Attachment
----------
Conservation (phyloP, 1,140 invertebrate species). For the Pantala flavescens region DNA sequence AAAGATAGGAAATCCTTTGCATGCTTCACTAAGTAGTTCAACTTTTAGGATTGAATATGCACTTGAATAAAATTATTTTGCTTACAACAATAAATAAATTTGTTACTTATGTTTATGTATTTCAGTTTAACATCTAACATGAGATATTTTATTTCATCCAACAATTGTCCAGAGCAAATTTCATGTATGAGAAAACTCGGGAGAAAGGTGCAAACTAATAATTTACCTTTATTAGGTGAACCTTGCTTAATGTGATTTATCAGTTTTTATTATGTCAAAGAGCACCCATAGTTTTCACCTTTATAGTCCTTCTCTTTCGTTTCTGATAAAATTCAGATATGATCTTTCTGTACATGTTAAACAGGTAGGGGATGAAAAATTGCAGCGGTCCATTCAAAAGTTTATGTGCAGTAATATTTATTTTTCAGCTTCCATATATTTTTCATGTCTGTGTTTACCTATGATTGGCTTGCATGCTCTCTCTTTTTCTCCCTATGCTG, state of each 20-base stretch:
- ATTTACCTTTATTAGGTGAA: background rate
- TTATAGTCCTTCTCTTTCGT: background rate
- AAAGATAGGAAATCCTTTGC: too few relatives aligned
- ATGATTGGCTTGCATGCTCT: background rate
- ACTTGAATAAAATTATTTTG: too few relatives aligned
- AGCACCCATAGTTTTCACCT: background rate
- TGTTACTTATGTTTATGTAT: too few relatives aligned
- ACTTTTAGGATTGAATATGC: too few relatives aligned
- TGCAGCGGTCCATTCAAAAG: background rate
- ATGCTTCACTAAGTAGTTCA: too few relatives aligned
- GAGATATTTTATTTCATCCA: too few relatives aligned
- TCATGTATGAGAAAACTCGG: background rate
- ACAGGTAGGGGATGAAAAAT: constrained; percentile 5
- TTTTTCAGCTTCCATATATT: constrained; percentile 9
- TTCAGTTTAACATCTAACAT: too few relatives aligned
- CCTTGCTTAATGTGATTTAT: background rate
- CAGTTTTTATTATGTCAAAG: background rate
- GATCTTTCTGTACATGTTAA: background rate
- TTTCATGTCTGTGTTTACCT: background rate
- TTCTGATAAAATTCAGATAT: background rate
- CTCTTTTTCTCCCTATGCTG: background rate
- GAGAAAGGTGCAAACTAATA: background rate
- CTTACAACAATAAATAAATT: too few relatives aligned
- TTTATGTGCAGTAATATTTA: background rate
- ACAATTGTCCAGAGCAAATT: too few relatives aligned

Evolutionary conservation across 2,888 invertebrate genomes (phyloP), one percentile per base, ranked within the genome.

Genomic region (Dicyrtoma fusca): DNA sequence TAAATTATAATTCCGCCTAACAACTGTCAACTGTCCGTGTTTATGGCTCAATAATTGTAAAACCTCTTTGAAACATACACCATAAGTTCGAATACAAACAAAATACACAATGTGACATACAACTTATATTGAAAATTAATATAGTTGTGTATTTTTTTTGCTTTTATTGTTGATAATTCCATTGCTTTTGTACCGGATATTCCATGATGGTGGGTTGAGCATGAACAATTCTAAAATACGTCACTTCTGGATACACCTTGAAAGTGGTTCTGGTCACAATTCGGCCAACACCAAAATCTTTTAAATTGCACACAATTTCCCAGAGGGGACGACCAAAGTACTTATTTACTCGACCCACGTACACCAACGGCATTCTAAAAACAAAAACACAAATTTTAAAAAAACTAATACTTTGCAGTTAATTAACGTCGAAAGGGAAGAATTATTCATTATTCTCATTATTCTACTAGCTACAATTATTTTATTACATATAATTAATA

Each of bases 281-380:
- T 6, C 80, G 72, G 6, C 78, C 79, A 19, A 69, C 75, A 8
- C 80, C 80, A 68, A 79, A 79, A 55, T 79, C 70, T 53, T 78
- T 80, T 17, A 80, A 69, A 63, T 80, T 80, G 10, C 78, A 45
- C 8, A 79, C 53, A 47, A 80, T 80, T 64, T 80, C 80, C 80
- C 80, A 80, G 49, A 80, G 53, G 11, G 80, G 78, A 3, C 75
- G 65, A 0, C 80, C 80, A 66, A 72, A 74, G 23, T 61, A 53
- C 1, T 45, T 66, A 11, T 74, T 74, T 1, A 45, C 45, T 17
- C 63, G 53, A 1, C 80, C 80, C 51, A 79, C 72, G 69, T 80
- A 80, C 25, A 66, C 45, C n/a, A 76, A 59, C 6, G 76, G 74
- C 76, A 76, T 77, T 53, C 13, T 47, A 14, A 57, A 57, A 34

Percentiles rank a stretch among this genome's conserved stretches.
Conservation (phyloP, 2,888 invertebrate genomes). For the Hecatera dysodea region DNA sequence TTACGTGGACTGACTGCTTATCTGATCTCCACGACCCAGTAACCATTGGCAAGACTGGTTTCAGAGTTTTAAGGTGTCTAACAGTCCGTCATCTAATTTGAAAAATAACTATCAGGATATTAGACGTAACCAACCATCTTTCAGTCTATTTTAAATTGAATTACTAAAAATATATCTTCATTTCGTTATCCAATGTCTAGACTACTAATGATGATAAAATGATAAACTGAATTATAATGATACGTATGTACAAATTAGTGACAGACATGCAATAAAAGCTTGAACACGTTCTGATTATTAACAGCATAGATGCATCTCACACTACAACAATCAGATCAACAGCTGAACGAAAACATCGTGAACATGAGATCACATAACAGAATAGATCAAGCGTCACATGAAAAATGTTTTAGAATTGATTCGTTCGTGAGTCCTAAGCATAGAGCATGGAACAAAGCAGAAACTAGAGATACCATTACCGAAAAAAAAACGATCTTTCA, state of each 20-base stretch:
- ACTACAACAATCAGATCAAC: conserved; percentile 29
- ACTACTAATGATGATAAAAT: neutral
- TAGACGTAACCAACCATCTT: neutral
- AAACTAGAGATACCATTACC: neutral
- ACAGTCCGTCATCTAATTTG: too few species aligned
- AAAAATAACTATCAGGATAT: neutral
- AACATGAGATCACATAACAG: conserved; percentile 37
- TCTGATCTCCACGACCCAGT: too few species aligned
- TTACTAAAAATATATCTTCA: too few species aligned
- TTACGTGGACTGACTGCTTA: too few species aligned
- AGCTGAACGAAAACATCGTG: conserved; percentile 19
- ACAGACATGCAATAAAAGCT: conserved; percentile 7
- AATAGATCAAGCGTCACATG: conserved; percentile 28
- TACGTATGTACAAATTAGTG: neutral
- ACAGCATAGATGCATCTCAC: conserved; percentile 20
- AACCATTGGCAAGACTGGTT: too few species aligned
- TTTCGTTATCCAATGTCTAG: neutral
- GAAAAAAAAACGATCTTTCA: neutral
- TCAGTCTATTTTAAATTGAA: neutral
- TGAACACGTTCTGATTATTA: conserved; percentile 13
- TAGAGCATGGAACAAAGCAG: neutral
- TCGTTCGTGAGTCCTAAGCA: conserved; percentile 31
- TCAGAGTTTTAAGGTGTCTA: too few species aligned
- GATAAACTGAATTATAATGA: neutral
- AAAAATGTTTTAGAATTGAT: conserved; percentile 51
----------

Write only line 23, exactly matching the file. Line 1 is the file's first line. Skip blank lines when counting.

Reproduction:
- GAGAAAGGTGCAAACTAATA: background rate